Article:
CSID Matching Rules
Joyfax Server will use pattern matching against the calling fax machine's CSID(Called Subscriber Identification) to determine the destination user to which to forward the fax. The following table shows the characters allowed in pattern and what they match. CSID comparison is case insensitive, see Example below.
A group of one or more characters (charlist) enclosed in brackets ([ ]) can be used to match any single character in string and can include almost any character code, including digits.
An exclamation point (!) at the beginning of charlist means that a match is made if any character except the characters in charlist is found in string. When used outside brackets, the exclamation point matches itself.
To match the special characters left bracket ([), question mark (?), number sign (#), and asterisk (*), enclose them in brackets. The right bracket (]) cannot be used within a group to match itself, but it can be used outside a group as an individual character.
The character sequence  is considered a zero-length string (""). However, it cannot be part of a character list enclosed in brackets.
By using a hyphen (–) to separate the lower and upper bounds of the range, charlist can specify a range of characters. For example, [A–Z] results in a match if the corresponding character position in string contains any character within the range A–Z, and [!H–L] results in a match if the corresponding character position contains any character outside the range H–L.
When you specify a range of characters, they must appear in ascending sort order, that is, from lowest to highest. Thus, [A–Z] is a valid pattern, but [Z–A] is not.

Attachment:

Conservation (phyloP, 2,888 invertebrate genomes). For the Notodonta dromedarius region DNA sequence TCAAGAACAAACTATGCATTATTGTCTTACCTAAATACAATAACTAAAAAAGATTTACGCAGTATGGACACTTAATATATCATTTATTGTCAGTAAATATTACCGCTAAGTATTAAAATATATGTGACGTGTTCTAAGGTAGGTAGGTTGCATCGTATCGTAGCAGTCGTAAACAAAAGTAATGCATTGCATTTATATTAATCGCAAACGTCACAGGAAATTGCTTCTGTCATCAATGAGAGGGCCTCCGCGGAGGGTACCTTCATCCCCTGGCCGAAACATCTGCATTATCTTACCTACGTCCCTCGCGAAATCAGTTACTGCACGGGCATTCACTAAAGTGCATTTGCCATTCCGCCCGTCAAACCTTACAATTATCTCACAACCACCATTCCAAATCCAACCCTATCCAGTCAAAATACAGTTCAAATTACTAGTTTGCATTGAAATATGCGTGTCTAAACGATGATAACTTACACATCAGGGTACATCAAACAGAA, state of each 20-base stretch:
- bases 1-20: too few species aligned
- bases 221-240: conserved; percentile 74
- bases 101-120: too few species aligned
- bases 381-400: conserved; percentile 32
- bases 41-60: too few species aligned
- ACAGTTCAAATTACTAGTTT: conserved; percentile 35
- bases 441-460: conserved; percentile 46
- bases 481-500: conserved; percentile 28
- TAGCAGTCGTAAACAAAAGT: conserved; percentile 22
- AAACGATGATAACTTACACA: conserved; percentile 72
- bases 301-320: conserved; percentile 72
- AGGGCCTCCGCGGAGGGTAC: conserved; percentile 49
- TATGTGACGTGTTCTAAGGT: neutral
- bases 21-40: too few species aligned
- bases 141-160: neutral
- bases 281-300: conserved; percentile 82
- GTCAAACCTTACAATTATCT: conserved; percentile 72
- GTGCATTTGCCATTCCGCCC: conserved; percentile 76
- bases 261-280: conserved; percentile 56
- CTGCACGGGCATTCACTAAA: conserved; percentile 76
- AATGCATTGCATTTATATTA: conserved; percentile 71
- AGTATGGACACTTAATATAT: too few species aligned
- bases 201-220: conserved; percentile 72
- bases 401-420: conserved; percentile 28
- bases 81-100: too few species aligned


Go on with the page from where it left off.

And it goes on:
Multiple Character Ranges
To specify multiple ranges for the same character position, put them within the same brackets without delimiters. For example, [A–CX–Z] results in a match if the corresponding character position in string contains any character within either the range A–C or the range X–Z.
Usage of the Hyphen
A hyphen (–) can appear either at the beginning (after an exclamation point, if any) or at the end of charlist to match itself. In any other location, the hyphen identifies a range of characters delimited by the characters on either side of the hyphen.
In some languages, there are alphabetic characters that represent two separate characters. For example, several languages use the character æ to represent the characters a and e when they appear together. Joyfax Server recognizes that the single digraph character and the two individual characters are equivalent.
When a language that uses a digraph character is specified in the system locale settings, an occurrence of the single digraph character in either pattern or string matches the equivalent two-character sequence in the other string. Similarly, a digraph character in pattern enclosed in brackets (by itself, in a list, or in a range) matches the equivalent two-character sequence in string.
|Copyright © by Joyfax Software, all right reserved.|